Your IP address is essential for sending and receiving information online. However, if a hacker knows your IP address, they can can use it to seize very valuable information, including your location and online identity. Using this information as a starting point, they could potentially hack your device, steal your identity, and more.
Aug 20, 2020 · 4 min read
There are dangers to someone knowing your IP address, but they’re rarely discussed. Criminals can use your IP to launch various cyberattacks and scams against you and others. Before we begin, however, let’s start with finding out what your personal IP address is: What is my IP?
By the end of this post, you’ll know what to protect yourself against and discover ways to hide your IP address. Pretty neat.
Your IP address is a unique string of numbers assigned to you by your ISP – like a delivery address for online traffic. If you connect to a different Wi-Fi or move house, your IP address will change along with your location.
Most ISPs use dynamic IP addresses, which aren’t fixed to your device, but you can have a static IP if you wish to (you can learn more about different types of IP addresses here). For example, if you want your computer IP address to always stay the same, you'll be able to specify that through the device's settings. This can be useful when port-forwarding, if you want certain data to be sent directly from your router to your computer IP address.
Since your IP address holds certain information about you, someone may want to use it for malicious purposes. There plenty of ways people can get hold of your IP address. Here are just a few:
While your IP address won’t give away sensitive information like your phone number or apartment position, hackers can still use your IP against you. If a cybercriminal knows your IP address, the consequences can be devastating:
Someone can get your location and intrude on your privacy in real life
Your IP address shows what city you’re in, so if someone ill-intentioned finds it out, you could be in trouble. Let’s say you’ve announced that you’re going on holiday on your social media. A criminal only needs to do a little extra digging to find your house and burgle it while you’re away.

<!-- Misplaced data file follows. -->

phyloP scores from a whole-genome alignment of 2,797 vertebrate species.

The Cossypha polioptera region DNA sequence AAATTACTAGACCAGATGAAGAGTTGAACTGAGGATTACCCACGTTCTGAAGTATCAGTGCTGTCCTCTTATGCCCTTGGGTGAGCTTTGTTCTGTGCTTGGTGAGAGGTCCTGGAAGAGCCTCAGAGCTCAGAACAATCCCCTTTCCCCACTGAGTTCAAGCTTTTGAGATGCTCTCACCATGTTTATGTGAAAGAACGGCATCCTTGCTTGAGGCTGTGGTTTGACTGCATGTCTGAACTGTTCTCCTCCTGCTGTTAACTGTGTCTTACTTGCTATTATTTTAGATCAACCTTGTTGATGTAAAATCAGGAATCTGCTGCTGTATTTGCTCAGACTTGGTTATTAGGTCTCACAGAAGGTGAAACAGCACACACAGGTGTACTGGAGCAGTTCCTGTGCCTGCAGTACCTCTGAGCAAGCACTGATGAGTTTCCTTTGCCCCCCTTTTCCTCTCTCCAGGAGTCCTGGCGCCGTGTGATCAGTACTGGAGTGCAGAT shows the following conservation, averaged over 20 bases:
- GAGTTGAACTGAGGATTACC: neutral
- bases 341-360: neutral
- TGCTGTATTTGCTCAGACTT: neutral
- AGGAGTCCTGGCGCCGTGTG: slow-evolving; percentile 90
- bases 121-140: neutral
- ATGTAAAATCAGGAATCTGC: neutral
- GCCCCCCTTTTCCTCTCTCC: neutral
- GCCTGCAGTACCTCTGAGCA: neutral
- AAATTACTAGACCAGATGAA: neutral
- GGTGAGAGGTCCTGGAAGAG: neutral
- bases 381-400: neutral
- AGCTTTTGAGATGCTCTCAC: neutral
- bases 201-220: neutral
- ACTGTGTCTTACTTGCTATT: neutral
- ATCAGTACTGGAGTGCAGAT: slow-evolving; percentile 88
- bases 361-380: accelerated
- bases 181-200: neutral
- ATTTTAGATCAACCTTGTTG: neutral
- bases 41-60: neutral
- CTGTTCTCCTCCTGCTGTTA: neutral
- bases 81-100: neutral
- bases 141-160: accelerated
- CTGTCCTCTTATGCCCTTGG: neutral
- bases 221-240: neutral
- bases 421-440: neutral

Someone can use your IP to hack your device
The internet uses ports as well as your IP address to connect. There are thousands of ports for every IP address, and a hacker who has your IP can try all of those ports to brute-force a connection, taking over your phone for example and stealing your information.
If a criminal does get access to your device, they could also install malware on it, which could expose your IP.
Someone can impersonate you to get hold of your IP address
Your ISP could reveal your IP address to someone else. Criminals who know your name on social media can contact your ISP and try to impersonate you or use a vishing attack to steal your personal details. Remember that telecom operators are only humans who use systems with vast amounts of personally identifiable information.
Employers can track your activity
IPs are owned by ISPs, and each IP is assigned to a user. When you’re connected to your work network your employers could potentially see and track everything you do online – giving you hardly any privacy at all.
A hacker can hit you with a DDoS attack
If a hacker has your IP address, they could harm you with a DDoS (Distributed Denial of Service) attack. A DDoS attack uses an army of computers controlled by a hacker to flood your device with traffic so it disconnects from the internet and completely shuts down.
Cybercriminals can frame you for illegal activity
Hackers are known to use hacked IP addresses to download illegal content that threatens national security as well as anything else they don’t want traced back to them. Protect your IP address, and you will protect yourself.
You should always protect any personally identifiable information even if you think the risks do not apply to you. With enough determination, a bad actor can stitch together an entire identity just by going online, and your IP could be the starting block.
Here are three ways to protect your IP address and prevent yourself from being exploited by hackers:
Change the settings on all your instant messaging as well as any other apps to “private” and don’t accept calls or messages from people you don’t know. Hackers are known to gain access to your IP address through messaging apps like Skype.
A criminal can hack your router remotely and retrieve your IP address, especially if you’re still using the default one. Change the password of your router regularly and be sure to use a long mix of upper and lower case letters, numbers, and special characters.
A VPN completely hides your IP address and encrypts your internet connection. Even better, a VPN bypasses content filters as well as internet access bans and prevents third parties like your ISP from eavesdropping on your data. Your online activity cannot be traced back to you, giving you a powerful layer of security.
A VPN is an essential privacy tool and will protect your IP address from hackers.